This picture was probably taken about 1860, showing the bottom of High Street where it turns sharply to meet the Quay. On the left is a row of cottages, converted into shops and beyond them an old store on the corner of the Quay. On the right is a large pub, then the King’s Arms, with an arch of the Poole Subscription Library in the foreground.
It was in this area that there was once an inlet in the shoreline, known in the 16th century as ‘Mesurer’s Gap’ from the Mesurer family whose house was situated on the eastern end of the Great Quay. It was not until 1618-20 that the merchants of the town raised money to fill in Mesurer’s Gap and extend the Quay in an easterly direction. The workmen were provided with extra beer to tackle the unpleasant task of clearing the ‘great mixen’ or rubbish dump that had accumulated there! This final stretch of High Street must date from after that period.
The King’s Arms Inn is known to have been in existence by 1697 and must be part of the block of buildings shown on the western side of High Street on this map from about 1760. Part of the block had been converted into a Custom House and this was the building which was attacked in 1747 by a gang of smugglers to reclaim a cargo of tea which had been seized by a revenue cutter in the harbour. Their brazen action and the brutal murder of a witness and his escort by a group of fellow smugglers became infamous and the authorities took great pains to hunt down the ringleaders who were eventually hanged.
In 1813, a fire broke out in The King’s Arms which destroyed the whole block including the inn, a druggist’s shop, some tenements, two large stores and the Custom House. The present, purpose-built Custom House was constructed soon afterwards under the terms of the lease and care was taken that the new building should not abut directly on to any other building. The stores were also replaced with large warehouses and the inn with the present substantial public house. In the late 20th century, the pub was given many different names including The Helmsman, The Water’s Edge, Hector’s House, The Inn on the Quay and its present name, The Spotted Cow.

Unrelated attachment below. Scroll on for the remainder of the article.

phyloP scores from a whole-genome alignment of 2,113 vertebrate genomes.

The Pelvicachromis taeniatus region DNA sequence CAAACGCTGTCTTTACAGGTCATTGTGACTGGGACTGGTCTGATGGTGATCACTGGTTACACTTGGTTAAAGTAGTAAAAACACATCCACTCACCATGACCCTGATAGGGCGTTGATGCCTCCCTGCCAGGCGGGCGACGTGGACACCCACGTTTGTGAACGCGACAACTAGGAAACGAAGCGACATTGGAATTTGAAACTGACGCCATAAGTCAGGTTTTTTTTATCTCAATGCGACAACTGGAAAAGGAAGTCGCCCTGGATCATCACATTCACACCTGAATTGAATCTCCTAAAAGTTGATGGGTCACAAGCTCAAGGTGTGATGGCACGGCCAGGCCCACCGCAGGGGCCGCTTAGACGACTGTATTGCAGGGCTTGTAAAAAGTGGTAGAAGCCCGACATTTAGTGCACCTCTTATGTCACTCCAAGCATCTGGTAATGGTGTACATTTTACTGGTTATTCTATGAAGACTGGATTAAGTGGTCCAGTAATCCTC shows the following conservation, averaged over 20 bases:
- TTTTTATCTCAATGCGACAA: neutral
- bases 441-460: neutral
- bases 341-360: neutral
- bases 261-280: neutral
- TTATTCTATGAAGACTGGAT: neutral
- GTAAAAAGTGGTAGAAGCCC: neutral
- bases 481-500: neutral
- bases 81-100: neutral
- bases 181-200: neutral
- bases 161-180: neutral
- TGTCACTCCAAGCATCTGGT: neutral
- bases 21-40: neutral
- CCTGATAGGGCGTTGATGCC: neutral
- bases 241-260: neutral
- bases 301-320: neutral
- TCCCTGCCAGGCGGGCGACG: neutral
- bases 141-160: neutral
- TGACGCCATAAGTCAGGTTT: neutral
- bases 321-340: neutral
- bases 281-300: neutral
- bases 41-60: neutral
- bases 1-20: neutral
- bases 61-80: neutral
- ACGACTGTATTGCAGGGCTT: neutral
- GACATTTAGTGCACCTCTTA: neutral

The Subscription Library has been described in a previous post on this blog. It was built in 1830 as the gift of the town’s two MPs, Benjamin Lester Lester and the Hon. F. S. Ponsonby. The arches along the front were originally open but were enclosed in 1867, helping to date the old photograph above. After the building of the Poole Free Library in 1887, the building was a sport’s club and in the 1930s, a booking office for the Gondolier Boats that used to do trips around the harbour. Towards the end of World War II, it became an office for the cargo section of the British Overseas Airways Corporation which operated international flights with flying boats from Poole harbour. Later it was the Missions to Seamen headquarters and then in the 1960s and ’70s, the engineer’s office for the Poole Harbour Commisioners.
The old library building was replaced by a rather undistinguished office block which served as the entrance to the Poole Museum until it was replaced by the modern entrance gallery in a refurbishment in 2007.
The cottages on the other side of the road were inhabited at the time of the old photograph by sailors and maritime craftsmen – shipwrights, sailmakers and ship’s carpenters, some of them doubling as shopkeepers. This changed in the 1870s with opening of the steam flour mill and the corn store further along High Street when there was an influx of mill workers. John Compton, the foreman of the mill lived at No. 3 High Street and James Perry, millwright and engineer lived at No. 9 for over 20 years. Another miller, Frederick J. Brown lived at No. 9 from 1911 right through to 1938. The cottages today house shops and cafes, the Cabin, Truly Scrumptious and others.
The building on the corner by the Quay was a grocer’s, a ship chandler’s and then, in the 1920s and ’30s, a tobacconist’s shop run by Mrs Marie Stokes, John Coghlan and later, Wilfred Hopkins. At the end of the war, it was taken over as a cafe by L. Constandinos who ran it up to the 1970s. Today, Corker’s cafe and restaurant occupies the building on the site.
Looking at this part of High Street today, although the buildings have been improved and modernised, they are actually still used for similar functions as 150 years ago.
Sources: Census returns, Directories, A Pint of Good Poole Ale by Andrew Hawkes